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First adult earns high school diploma in new program

Amanda Spencer is the first graduate of “Delta Keys,” a program designed to serve adults who dropped out of high school.

Amanda Spencer spent most of her high school years in and out of hospitals due to a string of illnesses and surgeries.  Just eight credits shy from graduating with her Lodi High School class in 2010, Spencer lost her motivation to continue and dropped out of adult school after finishing one class and gave up on ever graduating.

That changed Monday, when she was awarded a diploma from Delta Charter Online, a new Tracy-based charter school authorized by New Jerusalem Elementary School District. Spencer is the first graduate of “Delta Keys,” a program designed to serve high school dropout adults who qualify through a partnership with the Workforce Investment Act’s San Joaquin WorkNet.

“I don’t know who was more excited about this, Amanda or us,” said Jeff Tilton, superintendent of New Jerusalem’s charter schools who authored the charter’s petition. Tilton is running for county superintendent of schools in the November election.

Spencer, whose overall high school grade point average was 3.05, plans to enroll into San Joaquin Delta College, Tilton said in a news release.

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Bright Ideas grants available to schools

Central and Northern California schools are invited to apply for PG&E’s Bright Ideas grants ranging from $1,000 to $10,000 for environmental programs. The grants aim to help fund innovative classroom projects about energy and the environment and have awarded nearly $2 million to more than 300 schools since 2005.

Click here for information about the grants or to download an application.

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S.J., Stockton education candidates to meet in pair of forums

The League of Women Voters of San Joaquin County will host two forums next week for candidates running for county schools chief and for four open seats in the Stockton Unified School District Board of Trustees.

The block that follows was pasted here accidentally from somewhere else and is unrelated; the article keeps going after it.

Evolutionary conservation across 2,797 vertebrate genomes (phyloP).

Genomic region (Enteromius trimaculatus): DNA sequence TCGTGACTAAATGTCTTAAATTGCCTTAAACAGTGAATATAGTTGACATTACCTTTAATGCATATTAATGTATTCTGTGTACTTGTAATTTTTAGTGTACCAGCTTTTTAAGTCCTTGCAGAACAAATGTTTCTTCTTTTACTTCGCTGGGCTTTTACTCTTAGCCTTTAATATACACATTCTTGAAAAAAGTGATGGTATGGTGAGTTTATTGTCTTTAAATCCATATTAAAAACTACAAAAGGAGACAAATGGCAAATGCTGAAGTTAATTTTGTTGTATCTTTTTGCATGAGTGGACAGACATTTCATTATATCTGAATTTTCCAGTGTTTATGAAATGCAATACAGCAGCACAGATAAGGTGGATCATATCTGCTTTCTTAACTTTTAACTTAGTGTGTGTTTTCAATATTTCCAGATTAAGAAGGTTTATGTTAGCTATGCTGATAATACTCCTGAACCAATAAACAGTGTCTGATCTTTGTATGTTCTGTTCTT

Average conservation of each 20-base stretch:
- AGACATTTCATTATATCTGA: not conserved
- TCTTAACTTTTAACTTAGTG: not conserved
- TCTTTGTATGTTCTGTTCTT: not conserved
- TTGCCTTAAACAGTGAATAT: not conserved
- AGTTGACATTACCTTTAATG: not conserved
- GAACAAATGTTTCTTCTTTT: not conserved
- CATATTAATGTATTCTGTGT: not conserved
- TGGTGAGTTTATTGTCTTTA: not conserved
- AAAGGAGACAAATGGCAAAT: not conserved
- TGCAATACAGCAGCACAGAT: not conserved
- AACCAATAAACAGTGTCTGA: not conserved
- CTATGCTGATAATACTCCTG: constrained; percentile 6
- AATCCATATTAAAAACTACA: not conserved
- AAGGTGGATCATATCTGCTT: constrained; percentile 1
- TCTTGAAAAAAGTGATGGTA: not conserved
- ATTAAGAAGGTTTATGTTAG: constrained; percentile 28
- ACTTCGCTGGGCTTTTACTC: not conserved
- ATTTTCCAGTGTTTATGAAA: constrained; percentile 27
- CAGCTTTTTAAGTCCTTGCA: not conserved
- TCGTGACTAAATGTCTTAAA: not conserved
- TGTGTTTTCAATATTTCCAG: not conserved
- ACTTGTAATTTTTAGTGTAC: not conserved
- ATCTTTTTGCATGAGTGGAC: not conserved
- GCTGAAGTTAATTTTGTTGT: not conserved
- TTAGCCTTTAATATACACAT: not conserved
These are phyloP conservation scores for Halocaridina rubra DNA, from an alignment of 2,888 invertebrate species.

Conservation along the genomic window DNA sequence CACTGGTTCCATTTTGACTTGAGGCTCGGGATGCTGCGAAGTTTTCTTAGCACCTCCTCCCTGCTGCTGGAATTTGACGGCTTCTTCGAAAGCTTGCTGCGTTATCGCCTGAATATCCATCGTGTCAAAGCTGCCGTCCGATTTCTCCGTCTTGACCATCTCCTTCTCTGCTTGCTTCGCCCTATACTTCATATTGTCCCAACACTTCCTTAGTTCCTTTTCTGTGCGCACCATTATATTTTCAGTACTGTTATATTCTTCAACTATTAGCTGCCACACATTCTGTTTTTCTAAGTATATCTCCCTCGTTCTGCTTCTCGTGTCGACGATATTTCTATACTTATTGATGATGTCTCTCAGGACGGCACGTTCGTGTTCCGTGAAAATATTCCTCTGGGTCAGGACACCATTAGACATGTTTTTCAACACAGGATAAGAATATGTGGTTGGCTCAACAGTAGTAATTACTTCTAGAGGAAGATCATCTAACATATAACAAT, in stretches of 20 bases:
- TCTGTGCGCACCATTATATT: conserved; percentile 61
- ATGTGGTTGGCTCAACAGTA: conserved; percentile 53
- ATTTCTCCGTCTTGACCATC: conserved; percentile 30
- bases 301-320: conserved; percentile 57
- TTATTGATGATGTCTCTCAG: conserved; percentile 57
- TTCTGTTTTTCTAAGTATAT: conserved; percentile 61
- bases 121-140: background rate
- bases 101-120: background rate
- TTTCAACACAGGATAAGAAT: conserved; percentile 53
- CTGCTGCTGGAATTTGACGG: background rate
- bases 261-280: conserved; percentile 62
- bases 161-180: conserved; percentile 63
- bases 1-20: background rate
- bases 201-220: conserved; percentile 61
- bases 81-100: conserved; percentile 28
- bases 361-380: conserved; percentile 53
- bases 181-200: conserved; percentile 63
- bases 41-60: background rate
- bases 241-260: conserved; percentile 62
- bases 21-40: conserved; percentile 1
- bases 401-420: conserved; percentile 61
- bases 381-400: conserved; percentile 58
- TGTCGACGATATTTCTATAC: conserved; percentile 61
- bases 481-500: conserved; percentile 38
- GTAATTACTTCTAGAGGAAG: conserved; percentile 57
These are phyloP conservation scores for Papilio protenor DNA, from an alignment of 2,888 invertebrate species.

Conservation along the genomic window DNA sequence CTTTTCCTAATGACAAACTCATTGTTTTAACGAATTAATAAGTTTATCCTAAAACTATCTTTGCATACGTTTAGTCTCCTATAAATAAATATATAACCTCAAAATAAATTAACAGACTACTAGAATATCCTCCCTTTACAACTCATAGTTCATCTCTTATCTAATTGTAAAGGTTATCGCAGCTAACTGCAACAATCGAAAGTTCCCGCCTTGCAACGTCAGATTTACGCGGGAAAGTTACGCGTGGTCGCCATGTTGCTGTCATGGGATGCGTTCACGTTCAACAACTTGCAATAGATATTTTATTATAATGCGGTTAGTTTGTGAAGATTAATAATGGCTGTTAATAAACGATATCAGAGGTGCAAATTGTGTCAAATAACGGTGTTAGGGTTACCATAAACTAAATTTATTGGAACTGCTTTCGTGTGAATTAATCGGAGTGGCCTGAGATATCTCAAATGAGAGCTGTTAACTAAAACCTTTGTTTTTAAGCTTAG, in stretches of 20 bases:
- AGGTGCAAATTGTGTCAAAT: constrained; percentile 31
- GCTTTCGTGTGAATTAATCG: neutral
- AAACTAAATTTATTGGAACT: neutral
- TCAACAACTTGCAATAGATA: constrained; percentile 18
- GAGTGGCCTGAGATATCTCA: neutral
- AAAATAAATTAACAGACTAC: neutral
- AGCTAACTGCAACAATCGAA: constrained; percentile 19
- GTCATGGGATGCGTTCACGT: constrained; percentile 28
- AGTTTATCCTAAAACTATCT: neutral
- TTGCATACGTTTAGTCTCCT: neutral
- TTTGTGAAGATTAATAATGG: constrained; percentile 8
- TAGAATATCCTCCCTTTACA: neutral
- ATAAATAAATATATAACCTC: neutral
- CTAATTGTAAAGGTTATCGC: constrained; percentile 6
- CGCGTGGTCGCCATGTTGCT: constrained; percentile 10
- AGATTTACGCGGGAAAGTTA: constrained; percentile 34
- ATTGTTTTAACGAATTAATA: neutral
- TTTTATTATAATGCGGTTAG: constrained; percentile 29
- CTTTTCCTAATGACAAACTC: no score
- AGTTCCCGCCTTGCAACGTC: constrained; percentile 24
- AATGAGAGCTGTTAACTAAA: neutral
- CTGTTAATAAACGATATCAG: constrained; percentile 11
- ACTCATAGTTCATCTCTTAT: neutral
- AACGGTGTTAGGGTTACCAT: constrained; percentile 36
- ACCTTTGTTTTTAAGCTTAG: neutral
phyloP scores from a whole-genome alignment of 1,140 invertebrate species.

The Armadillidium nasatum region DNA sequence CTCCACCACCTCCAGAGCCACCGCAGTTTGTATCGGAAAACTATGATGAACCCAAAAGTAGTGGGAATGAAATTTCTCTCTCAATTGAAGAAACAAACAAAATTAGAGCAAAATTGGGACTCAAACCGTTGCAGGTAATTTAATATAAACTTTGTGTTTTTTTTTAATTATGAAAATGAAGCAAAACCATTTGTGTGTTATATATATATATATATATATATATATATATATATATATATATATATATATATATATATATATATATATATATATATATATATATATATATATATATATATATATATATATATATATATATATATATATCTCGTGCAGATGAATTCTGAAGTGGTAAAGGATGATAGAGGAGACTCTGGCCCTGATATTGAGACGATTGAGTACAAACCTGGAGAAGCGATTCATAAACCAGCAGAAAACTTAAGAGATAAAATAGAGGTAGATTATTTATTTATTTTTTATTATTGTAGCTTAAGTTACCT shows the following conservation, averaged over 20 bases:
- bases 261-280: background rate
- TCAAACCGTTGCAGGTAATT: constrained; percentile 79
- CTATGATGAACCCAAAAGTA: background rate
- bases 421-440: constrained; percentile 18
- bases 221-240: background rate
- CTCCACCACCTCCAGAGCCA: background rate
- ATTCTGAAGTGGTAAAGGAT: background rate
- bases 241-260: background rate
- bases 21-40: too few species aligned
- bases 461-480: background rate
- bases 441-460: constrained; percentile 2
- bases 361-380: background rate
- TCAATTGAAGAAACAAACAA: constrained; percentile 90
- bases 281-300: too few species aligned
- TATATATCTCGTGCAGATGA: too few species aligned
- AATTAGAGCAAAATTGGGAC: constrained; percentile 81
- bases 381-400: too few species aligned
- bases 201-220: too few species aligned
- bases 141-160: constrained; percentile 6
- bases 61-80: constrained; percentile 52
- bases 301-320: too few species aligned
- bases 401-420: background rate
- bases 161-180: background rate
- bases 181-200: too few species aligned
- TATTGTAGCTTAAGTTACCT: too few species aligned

San Joaquin County superintendent of schools candidates James Mousalimas, a deputy superintendent at the county Office of Education, and Jeff Tilton, a charter school superintendent for the New Jerusalem Elementary School District, will appear at a forum from 6 to 9 p.m. Oct. 2 at the Stockton City Council Chambers, 425 N. El Dorado Street, 2nd floor.

Candidates for Stockton Unified’s Area 2, 5, 6 and 7 trustee seats will come together from 9 a.m. to 1 p.m. Oct. 4 at the University of the Pacific’s George Wilson Hall in a crowded race that has the potential to bring sweeping changes to the district’s decision-making body.

Additional forums on the pros and cons of ballot measures will be held at 1:30 p.m. Oct. 6 at O’Connor Woods, 3400 Wagner Heights Road, Stockton, and at 10:45 a.m. Oct. 12 at First Methodist Church, 200 W. Oak St, Lodi. The November ballot will include Measure E, a $114 million Stockton Unified bond measure asking voters to pay for improved school technology and upgrade classroom security.

For more information, visit the league’s website at lwvnet.org.

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SUSD Tuesday agenda, follow Kevin Parrish

Stockton Unified’s Tuesday night agenda has been released. Click here to read it.

Note the action item related to an interim superintendent hire. There’s also a couple other interesting items including two responses to grand jury reports, and the proposed sell of some school buses the district bought not that long ago.

Alas – I won’t be there to cover any of it Tuesday. That mean’s no SUSD Live blogging from me.

Never fear, as your access to the meeting will rest in the capable hands of colleague Kevin Parrish. Follow him on Twitter @KLPRecord for board meeting updates.

 

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SUSD back to school Tuesday

Here’s the press release from district spokeswoman Dianne Barth:

Stockton Unified Schools open their doors to the new year on Tuesday, August 12, 

2014. The school district expects close to 37,000 students at 52 schools this year.

This year the district launches a number of new initiatives, including teaching to 

the Common Core standards and some new programs aimed to improve academic 

achievement for our students under the state’s new schools funding program.

We will have more counselors and guidance technicians, more technology and 

teacher resources and more significant intervention for students who are struggling 

as well as some special programs to help English language learners. The district 

staff, principals and teachers look forward to a successful new year for our 

students!

We have also redesigned our home web page at www.stocktonusd.net to make 

it easier to find our information, resources and news. The site is cleaner, easier 

to navigate and will have a link to the district newsletter at the end of August. 

The site includes a place for the SUSD Board of Education meeting schedule, a 

districtwide calendar, budget updates, lists of schools and other information media 

may require.